But there’s a $2,500 device saving Aussie golfers – and it could be the most important piece of equipment your golf club ever purchases.
It’s two weeks out from Christmas and Scott Bridges is enjoying another round of golf at Long Reef Golf Club on Sydney’s northern beaches. The sun was shining, nearby waves could be heard crashing, and the stiff sea breeze sweeping in off the shores of Collaroy was providing its usual challenges for golfers young and old. Nothing out of the ordinary, at least not for the friendly folk at ‘Longy’.
It was about 9am when Bridges putted out on the fifth green. He didn’t know it at the time, but the professional lifeguard from just up the road at Newport Surf Life Saving Club was about to – quite literally – turn lifesaver on the sixth green.
While waiting for the putting surface to clear on the driveable 267-metre par 4, Bridges noticed a player in the group ahead had collapsed on the ground. Immediately sensing trouble, Bridges rushed ahead to offer some assistance. What he saw on arrival was an unconscious man, showing signs of laboured breathing and a sporadic heartbeat. With his own adrenaline now pumping, Bridges’ training kicked in. As his playing partners called for an ambulance, club greenkeeper Justin Michael, who noticed the commotion, phoned the clubhouse to request the club’s defibrillator be raced out.
Then, the worst possible scenario became reality: the man stopped breathing. He was now suffering a sudden cardiac arrest, and Bridges knew he had to commence CPR immediately. With the help of the patient’s friends, Bridges repeated CPR for six cycles. Still there was no breathing and no sign of an ambulance. Then the club’s defib machine arrived. Bridges turned it on, strapped the pads to the patient’s chest as per the instructions, and the device took over proceedings, guiding Bridges with clear audio commands as it went about automatically detecting critical signs of life.
“Using the Heart180 defib couldn’t have been simpler,” recalls Bridges in conversation with its brainchild, former ironman champion Guy Leech. “It starts talking to you, the pads have maps on the back of them that show you exactly where to put them on the patient, and you just listen to the machine as it instructs you.”
Sensors in the pads checked for a rhythm in the patient’s heartbeat before telling Bridges to “stand back” as it was “preparing to shock”.
“The guy jumped so I knew the electrical shock had worked, but he still wasn’t breathing,” Bridges says.
The defib then automatically reassessed the patient’s heart rhythm a second time, telling Bridges to continue CPR before applying another electrical shot when it determined the time was right.
And just like that the patient started breathing again. “The second one did the trick,” Bridges says. “It got his heart started.”
It saved his life is what it did… right there on the turf of Long Reef’s sixth green.
To everyone’s relief, an ambulance soon arrived and stabilised the patient before transporting him to hospital where he was treated and later released to go on and make a full recovery.
“When I saw him breathing again it was a pretty crazy feeling,” Bridges says.
This golfer survived to tell the tale of what would have been his final putt if not for the swift action taken by fellow members and – critically – Long Reef Golf Club’s decision to have a defibrillator on site.
A cause for concern
The numbers should shock you long before a defibrillator has to.
Sudden cardiac arrest is the single largest cause of death in Australia. A staggering 30,000 people die from it every year. That’s 600 a week. Almost 100 a day. Many of whom are golfers just like you.
“Take the guy at Long Reef Golf Club… if that happens anywhere else, there’s a good chance he’s no longer with us,” says Leech, a former two-time world champion in his craft.
“Without a defibrillator, you have about a 6 percent chance of surviving. With a defibrillator, applied within three minutes of the sudden cardiac arrest, that survival rate jumps up to as high as 90 percent. As the bloke at Long Reef Golf Club can now attest, they’re the odds we should all be playing with.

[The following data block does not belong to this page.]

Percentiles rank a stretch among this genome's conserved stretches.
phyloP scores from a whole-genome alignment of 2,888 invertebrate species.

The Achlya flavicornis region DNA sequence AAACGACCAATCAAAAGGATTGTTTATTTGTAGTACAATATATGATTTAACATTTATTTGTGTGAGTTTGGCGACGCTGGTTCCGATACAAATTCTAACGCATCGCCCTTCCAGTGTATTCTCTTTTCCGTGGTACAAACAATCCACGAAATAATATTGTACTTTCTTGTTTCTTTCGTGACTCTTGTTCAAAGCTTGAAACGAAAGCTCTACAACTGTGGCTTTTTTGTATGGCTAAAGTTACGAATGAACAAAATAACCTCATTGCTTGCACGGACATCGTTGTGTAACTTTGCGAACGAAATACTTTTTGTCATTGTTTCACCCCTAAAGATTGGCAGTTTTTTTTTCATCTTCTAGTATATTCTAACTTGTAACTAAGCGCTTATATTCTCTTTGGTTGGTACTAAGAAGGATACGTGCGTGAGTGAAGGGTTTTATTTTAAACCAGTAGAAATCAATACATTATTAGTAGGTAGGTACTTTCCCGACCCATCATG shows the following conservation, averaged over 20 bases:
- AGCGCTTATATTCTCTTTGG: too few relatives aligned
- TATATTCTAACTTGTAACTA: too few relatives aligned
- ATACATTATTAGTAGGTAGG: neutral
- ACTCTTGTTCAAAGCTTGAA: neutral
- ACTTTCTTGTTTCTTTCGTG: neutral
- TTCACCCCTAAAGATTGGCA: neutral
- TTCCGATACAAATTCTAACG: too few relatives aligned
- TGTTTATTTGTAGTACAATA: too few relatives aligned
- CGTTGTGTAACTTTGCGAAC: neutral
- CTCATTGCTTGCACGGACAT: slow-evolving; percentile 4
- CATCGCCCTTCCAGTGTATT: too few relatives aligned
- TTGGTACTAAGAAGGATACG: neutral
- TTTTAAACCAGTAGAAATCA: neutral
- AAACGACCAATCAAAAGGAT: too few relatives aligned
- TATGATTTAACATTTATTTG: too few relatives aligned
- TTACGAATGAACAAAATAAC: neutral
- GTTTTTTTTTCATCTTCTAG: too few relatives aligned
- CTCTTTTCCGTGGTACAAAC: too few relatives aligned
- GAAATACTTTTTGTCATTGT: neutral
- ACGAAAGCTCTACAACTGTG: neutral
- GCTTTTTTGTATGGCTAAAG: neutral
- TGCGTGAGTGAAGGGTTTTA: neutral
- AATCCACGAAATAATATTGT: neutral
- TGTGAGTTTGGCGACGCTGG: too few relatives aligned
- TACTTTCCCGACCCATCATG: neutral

“Luckily for him, he took a turn in front of a lifesaver trained in CPR, in an environment equipped with a device purposely designed to keep him alive.”
So what odds are Aussie golfers actually playing with? Of the 1,500-plus golf facilities in Australia, how many have a defibrillator on site in case of an emergency like Long Reef’s?
“I reckon 20 percent at best,” says Leech, a man well versed on his numbers through his company Heart180 and its mission to get a defibrillator within 180 seconds of every Australian (more on that later).
Yep, 20 percent. That’s just one in every five clubs in the country, all of which cater for memberships largely made up of an over-40 demographic – many of whom may have pre-existing cardiovascular concerns – that regularly take on the metabolic demand of pulling buggies over undulating terrain in the harsh Australian climate. Frightening.
“What’s even scarier is you would be surprised how often golfers in this country have heart problems out on the course, or even drop dead,” Leech adds. “We just don’t hear about it because it doesn’t make great PR for the course. Think about it: a 65-year-old bloke who’s not that fit, walks up a rise pulling his clubs and has a heart issue he may not know about – the chances of something going wrong are more exposed.
“When you increase your heart rate by walking up hilly terrain, you open yourself up to problems. It’s why every golf course in the country should have a defibrillator [below] in the clubhouse or out on the course somewhere. Imagine missing that two-foot putt and cracking the shits – you don’t want that to be the last thing you ever do but, sadly, that’s what can happen in the blink of an eye.”
Of even greater concern for a lot of golf clubs, according to Leech, is their location, particularly in congested areas where ambulance response times fall well past the “180-second” target. In a recent report by Seven News, it was revealed New South Wales ambulance response times were among the slowest in the country, with the average response time for code-one emergencies like cardiac arrest in 2018/’19 being 24 minutes. Tasmania, home to those undulating, otherworldly golf courses at Barnbougle Dunes and King Island, was even worse. Have a serious fault with your ticker there and you can expect to wait 29.2 minutes for help, according to the Productivity Commission report released in January referenced by Seven News.
Ambulances in Sydney also had the slowest capital-city response time for code-one emergencies, with patients waiting 21.3 minutes in 2018/’19. By comparison, Perth recorded the fastest capital-city wait time at 14.7 minutes.
What’s clear is the slower traffic and higher density living of Australia’s CBD areas make navigating the streets extremely difficult for paramedics. Add limited access to particular areas of a golf course and it’s a recipe for disaster if your heart decides to kick it in.